Once a famous athlete, Stanley Kagora Ongiri now struggles and lives a life of regret after selling his land and medals.
Kagora, whose athletic career spanned four years, rose from rags to riches, then plunged back into a miserable life.
After receiving awards, medals and money for participating in several international races, the lack of a sound investment plan forced Kagora to auction off all the awards that made up his athletic legacy.
Coupled with other family demands, Kagora was forced to lose his wealth to meet his family’s needs to fund the education of his children.
Stanely Kagora Ongiri trains at the Moi International Sports Centre, Kasarani, ahead of the 2003 African Games.
“I also sold the medals to some Angolans and used the money to raise my children. At one point things were so difficult and I had no option,” he said. Nation Africa.
Kagora, who now repairs motorcycles in the heart of Kisii town, made headlines in 2000 after winning a cross-country race in Nyanza. He dominated from start to finish and broke the record. His impressive performances also earned him a spot in national athletics.
As the top rated athlete back then, most European race organizers flooded his house with the promise of changing his life. Just after a week of making headlines, Kagora was invited to race in the Netherlands.
In the Dutch country, Kagora took part in three races and came in second overall, receiving a medal and Ksh300,000.
“I didn’t believe it and didn’t even know what it took to leave the country. However, the organizers helped me and I got a passport,” he recalls.
In 2003, Kagora was selected to represent the country in the marathon race at the All African Games. However, he failed to complete the race in which South Africa’s Johannes Kekana won.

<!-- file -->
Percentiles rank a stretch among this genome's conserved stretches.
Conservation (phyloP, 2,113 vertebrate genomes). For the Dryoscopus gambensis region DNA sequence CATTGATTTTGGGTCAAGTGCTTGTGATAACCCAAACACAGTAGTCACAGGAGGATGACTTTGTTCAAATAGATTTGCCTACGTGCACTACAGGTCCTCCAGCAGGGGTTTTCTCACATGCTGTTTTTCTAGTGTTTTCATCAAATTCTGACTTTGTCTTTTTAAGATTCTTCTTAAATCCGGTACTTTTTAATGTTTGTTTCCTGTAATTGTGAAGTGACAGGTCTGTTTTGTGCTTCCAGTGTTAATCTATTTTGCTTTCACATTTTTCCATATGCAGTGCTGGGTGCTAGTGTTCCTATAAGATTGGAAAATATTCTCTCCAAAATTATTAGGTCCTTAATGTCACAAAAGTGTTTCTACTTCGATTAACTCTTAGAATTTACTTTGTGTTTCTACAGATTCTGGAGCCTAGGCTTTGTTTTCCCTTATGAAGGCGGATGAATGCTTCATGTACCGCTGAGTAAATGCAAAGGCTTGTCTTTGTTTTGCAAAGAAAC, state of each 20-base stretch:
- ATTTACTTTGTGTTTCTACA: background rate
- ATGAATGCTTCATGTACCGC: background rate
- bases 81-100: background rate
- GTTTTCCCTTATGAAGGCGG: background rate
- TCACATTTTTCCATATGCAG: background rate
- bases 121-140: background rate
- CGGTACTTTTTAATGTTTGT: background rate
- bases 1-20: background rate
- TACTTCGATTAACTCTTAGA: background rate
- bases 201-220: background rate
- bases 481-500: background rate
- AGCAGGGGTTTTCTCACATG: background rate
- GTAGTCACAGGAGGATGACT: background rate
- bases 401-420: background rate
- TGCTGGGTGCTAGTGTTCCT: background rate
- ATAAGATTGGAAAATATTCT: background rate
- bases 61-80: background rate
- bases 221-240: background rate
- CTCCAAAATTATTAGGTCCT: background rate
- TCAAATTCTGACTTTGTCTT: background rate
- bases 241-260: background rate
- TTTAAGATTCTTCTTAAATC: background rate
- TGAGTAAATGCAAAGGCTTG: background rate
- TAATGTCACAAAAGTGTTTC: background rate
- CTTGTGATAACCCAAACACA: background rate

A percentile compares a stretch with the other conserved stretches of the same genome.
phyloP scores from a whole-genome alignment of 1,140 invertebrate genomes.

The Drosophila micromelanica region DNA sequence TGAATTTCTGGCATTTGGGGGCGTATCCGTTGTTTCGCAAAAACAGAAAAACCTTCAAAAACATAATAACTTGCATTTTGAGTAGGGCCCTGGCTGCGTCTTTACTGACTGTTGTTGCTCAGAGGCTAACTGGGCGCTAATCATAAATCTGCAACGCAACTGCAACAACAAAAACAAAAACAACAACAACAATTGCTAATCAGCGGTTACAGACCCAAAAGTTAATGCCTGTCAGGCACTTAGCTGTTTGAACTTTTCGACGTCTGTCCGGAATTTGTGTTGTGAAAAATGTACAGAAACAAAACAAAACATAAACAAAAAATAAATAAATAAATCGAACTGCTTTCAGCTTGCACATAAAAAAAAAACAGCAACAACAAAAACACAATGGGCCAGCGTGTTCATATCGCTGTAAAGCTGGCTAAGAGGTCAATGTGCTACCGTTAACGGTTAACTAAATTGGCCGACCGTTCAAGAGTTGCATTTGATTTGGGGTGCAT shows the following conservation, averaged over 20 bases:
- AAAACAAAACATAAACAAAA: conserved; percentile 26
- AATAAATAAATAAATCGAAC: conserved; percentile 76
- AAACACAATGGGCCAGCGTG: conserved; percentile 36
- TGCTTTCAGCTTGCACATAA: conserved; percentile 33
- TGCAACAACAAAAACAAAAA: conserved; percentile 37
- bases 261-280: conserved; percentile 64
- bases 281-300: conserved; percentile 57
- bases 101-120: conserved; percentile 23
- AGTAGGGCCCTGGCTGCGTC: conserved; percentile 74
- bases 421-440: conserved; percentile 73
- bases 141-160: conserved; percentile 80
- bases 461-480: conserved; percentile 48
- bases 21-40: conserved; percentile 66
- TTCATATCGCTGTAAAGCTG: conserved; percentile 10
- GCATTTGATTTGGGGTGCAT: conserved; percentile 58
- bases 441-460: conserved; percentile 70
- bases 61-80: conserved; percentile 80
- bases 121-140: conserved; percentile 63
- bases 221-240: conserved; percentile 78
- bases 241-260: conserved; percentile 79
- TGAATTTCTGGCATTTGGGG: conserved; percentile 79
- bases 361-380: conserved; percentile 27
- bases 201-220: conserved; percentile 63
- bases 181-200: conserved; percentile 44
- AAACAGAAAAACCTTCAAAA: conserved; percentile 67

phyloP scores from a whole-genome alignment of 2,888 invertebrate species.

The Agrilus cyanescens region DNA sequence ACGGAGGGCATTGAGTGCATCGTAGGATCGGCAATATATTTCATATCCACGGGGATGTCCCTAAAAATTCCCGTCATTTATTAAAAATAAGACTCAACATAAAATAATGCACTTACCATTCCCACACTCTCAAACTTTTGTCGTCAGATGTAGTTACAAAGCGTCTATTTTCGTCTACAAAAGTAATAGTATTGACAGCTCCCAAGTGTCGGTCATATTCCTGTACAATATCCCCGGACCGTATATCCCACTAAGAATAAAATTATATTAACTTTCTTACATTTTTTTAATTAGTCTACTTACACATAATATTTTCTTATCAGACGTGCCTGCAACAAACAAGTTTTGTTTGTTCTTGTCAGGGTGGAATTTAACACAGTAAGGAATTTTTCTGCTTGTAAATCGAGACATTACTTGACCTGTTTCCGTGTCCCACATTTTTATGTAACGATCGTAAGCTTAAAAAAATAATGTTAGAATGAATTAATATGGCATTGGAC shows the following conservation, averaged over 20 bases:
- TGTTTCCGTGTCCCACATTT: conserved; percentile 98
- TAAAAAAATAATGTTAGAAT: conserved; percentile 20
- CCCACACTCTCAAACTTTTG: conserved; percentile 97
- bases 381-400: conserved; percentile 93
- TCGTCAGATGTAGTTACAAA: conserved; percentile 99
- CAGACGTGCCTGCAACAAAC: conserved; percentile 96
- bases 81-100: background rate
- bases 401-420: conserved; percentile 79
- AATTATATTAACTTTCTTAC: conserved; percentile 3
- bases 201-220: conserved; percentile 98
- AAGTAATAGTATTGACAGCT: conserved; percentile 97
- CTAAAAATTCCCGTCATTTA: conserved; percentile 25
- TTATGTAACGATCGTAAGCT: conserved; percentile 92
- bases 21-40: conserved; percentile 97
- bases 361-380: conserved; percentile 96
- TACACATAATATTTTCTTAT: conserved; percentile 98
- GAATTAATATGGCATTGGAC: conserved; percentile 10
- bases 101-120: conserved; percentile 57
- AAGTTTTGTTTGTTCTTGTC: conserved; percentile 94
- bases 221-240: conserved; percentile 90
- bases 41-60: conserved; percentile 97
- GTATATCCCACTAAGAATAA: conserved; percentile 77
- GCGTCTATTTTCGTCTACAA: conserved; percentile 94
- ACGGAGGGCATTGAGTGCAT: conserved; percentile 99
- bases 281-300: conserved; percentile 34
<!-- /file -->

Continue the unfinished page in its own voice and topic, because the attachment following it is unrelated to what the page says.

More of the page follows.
After that disappointing performance, he was replaced in the Half Marathon race. After a series of mixed appearances, he was eventually dropped from the national team.
But that didn’t dim his light when he was invited to the Standard Chartered Marathon in Hong Kong. The winner of the 2002 Kisumu Marathon finished in 10th place, earning the money he used to buy land in the town of Kisii.
Before becoming famous, the once famous athlete had also struggled with alcoholism. He remembered that he always fled his duties and that his life almost collapsed. However, he changed his life to focus on competitive politics.
Stanley Kagora Ongiri in his mechanic workshop in the city of Kisii.
“The day I realized that my life was almost going up against the wall and only me would collapse was when I had disagreements with my wife and it got physical. At that time, I was repairing tires in the town of Kisii,” he said.
“I lost most of my friends and some people even thought I was pretending and eventually I would party with them in our drinking places, but this would never happen again,” he explained.
Kagora learns from his past mistakes and is now willing to give another try at competitive sports. Like other athletes who have sunk into poverty, he also looks forward to sharing the importance of investing with budding athletes.
The experienced athlete also insists on introducing good management systems to empower novice athletes.